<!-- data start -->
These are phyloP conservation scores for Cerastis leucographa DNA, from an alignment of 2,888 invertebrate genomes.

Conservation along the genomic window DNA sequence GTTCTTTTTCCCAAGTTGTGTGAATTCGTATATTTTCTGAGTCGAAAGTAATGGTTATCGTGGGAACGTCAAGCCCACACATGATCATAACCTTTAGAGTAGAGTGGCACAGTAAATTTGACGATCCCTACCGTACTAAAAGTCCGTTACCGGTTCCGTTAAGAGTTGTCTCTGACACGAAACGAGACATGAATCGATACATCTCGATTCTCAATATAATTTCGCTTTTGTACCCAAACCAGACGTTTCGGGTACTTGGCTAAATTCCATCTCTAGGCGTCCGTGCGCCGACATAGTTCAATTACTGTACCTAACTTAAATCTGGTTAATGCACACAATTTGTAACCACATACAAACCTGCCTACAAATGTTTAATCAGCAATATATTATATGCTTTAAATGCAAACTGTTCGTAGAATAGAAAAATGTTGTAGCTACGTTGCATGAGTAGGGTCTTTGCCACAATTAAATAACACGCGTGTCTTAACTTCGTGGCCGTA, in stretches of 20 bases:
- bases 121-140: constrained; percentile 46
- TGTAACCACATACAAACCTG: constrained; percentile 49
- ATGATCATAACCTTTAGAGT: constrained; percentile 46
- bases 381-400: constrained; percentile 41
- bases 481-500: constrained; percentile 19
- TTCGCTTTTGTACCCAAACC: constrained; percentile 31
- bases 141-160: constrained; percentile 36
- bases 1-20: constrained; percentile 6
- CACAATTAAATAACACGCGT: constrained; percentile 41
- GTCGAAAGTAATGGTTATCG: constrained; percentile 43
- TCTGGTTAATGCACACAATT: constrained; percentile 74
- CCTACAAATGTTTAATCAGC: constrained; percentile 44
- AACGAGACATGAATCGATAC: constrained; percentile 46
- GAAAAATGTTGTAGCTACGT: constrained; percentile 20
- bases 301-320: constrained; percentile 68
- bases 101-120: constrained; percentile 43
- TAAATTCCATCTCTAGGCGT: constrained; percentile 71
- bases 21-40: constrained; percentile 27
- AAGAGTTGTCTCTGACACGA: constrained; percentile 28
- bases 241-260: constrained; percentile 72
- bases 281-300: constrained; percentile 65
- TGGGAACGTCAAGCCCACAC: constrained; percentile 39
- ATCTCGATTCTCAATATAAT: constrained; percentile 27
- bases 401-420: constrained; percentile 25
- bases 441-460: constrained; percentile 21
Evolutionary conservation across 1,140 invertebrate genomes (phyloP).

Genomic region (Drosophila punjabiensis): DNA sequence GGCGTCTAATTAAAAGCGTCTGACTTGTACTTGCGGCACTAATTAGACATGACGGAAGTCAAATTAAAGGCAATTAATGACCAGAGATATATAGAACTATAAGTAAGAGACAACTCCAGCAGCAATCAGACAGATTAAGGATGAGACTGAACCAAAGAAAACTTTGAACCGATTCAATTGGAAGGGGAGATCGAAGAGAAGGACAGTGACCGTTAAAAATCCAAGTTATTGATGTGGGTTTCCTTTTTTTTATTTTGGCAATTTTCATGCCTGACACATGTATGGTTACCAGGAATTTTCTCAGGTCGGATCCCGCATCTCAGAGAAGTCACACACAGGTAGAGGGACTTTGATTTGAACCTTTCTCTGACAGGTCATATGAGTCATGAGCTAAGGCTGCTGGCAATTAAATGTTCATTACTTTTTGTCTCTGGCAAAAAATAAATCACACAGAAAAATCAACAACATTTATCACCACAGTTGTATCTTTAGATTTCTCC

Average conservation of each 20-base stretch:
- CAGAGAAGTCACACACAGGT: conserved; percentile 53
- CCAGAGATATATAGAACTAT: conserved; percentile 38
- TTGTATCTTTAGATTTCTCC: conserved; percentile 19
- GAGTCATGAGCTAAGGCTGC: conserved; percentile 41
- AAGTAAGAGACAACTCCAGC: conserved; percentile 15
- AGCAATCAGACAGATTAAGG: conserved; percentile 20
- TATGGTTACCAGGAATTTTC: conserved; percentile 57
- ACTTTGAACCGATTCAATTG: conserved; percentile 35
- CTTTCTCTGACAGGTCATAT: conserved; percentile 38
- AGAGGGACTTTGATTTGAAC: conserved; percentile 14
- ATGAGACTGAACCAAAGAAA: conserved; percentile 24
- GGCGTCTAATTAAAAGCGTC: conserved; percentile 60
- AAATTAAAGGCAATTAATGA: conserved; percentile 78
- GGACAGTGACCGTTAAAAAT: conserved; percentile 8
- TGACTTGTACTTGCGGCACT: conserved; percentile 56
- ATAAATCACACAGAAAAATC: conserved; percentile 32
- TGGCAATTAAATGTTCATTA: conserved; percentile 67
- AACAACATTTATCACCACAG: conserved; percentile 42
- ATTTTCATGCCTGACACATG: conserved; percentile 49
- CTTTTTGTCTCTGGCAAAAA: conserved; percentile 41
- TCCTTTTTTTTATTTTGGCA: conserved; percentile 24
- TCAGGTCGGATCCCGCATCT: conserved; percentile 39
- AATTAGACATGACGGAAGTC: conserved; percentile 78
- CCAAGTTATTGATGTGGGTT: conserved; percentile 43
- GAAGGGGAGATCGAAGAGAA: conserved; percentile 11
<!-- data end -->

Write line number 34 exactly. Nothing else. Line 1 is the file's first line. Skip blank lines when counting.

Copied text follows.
- GAGTCATGAGCTAAGGCTGC: conserved; percentile 41